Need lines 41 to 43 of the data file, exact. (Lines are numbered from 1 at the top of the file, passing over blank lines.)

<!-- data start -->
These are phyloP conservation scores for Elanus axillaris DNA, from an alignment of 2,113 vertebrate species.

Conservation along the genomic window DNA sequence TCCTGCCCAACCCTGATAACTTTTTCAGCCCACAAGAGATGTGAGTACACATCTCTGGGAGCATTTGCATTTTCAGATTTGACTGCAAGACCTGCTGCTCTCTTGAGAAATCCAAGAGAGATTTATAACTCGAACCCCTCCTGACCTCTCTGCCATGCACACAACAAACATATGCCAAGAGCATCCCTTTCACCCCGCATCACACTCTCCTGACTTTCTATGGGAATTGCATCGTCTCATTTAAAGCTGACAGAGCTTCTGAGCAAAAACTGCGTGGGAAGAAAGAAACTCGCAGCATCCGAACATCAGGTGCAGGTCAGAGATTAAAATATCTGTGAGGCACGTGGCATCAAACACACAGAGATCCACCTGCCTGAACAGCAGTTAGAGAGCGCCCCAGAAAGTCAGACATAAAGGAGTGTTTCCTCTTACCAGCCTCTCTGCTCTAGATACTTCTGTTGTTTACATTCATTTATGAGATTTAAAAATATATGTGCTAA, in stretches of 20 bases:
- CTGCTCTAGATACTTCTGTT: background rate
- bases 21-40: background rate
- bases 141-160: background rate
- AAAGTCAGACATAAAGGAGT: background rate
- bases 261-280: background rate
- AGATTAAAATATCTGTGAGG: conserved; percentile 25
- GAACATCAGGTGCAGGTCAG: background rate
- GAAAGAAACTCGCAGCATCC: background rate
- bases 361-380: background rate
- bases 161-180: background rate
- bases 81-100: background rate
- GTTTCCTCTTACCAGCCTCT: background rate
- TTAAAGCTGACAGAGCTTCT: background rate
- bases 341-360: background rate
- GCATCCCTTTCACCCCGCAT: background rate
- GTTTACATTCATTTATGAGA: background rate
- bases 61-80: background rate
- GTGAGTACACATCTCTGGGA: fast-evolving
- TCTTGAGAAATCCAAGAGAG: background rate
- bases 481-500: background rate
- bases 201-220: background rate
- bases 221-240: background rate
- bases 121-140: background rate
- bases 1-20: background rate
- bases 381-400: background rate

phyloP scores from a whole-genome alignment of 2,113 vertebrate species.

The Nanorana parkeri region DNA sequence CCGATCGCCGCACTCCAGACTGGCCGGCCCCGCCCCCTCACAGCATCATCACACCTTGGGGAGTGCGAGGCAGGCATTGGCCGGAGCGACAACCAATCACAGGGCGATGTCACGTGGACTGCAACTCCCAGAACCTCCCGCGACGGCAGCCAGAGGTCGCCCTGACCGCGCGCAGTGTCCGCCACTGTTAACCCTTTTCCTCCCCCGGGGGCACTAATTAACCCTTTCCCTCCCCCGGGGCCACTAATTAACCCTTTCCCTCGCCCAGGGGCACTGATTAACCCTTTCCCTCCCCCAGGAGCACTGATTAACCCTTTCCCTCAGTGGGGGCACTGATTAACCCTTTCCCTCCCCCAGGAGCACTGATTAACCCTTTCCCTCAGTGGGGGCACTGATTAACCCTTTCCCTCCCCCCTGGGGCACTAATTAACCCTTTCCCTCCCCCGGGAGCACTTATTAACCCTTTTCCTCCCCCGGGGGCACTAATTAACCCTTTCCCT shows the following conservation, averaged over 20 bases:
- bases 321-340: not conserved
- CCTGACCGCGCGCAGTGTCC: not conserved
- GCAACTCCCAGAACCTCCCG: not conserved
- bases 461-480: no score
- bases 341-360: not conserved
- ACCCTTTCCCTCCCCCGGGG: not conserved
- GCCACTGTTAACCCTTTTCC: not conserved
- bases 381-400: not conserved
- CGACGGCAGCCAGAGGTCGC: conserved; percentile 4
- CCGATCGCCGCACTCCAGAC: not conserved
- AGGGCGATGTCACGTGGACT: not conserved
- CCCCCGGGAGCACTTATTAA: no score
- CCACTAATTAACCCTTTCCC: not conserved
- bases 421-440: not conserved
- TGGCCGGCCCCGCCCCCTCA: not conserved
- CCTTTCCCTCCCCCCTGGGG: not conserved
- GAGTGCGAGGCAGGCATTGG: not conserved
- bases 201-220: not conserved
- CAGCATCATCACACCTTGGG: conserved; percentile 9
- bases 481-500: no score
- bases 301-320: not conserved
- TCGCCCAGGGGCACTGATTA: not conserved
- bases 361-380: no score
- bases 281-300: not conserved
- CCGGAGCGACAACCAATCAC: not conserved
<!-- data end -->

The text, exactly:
- CCCCCGGGAGCACTTATTAA: no score
- CCACTAATTAACCCTTTCCC: not conserved
- bases 421-440: not conserved